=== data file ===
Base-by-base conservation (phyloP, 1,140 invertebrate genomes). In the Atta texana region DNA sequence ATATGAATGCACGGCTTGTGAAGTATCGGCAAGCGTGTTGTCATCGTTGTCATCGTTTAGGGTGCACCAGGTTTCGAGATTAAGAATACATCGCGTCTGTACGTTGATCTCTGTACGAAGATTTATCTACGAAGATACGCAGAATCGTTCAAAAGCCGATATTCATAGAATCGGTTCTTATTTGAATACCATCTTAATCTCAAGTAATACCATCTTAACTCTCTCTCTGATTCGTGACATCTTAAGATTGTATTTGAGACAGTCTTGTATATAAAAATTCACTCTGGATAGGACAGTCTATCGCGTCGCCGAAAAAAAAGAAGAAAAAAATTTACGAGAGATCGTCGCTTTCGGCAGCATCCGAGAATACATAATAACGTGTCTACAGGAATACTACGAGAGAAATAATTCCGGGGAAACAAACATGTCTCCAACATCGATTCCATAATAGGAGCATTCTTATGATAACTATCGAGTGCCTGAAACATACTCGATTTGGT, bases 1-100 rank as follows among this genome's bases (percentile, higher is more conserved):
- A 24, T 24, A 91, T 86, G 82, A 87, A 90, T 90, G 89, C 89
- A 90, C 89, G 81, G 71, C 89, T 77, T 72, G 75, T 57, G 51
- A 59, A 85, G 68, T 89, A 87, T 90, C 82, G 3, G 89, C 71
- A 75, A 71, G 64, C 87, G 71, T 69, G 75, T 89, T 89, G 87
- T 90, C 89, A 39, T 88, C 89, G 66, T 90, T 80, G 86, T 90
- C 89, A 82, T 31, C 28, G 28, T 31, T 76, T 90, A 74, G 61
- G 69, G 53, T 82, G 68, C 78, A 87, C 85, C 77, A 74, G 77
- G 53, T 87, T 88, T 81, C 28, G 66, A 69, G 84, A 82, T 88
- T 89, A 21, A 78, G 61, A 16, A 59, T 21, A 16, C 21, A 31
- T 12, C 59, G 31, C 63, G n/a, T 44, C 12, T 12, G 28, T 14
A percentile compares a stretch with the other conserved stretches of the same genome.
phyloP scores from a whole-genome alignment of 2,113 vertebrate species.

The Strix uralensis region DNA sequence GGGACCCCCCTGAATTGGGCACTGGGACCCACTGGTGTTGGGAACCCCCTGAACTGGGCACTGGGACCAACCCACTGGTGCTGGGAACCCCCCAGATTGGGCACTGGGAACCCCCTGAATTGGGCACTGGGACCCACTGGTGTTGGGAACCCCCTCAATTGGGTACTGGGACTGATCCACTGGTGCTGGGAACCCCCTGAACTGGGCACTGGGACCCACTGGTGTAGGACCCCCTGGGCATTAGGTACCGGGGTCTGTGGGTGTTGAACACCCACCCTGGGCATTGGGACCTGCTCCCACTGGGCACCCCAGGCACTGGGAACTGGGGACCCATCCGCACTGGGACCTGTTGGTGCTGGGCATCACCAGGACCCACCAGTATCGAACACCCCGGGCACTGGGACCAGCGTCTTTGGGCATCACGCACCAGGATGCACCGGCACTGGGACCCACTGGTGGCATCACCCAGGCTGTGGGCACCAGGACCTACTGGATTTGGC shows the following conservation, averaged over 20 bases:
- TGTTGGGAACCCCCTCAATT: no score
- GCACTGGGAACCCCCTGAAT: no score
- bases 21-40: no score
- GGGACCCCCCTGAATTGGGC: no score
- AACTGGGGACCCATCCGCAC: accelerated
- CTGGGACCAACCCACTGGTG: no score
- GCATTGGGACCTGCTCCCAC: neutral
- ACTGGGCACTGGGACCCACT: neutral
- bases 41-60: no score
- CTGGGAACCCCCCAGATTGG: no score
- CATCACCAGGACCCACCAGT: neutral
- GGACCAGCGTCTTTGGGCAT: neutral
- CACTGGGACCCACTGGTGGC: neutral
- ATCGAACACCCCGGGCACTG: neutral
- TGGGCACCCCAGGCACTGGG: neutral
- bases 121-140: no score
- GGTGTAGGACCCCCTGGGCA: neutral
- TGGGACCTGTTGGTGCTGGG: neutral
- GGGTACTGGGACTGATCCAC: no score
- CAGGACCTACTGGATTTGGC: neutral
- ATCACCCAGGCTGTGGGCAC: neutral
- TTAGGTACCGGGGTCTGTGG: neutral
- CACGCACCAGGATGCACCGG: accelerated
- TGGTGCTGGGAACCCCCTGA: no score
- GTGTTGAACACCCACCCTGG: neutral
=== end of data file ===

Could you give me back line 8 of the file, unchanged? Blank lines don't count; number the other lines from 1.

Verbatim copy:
- G 69, G 53, T 82, G 68, C 78, A 87, C 85, C 77, A 74, G 77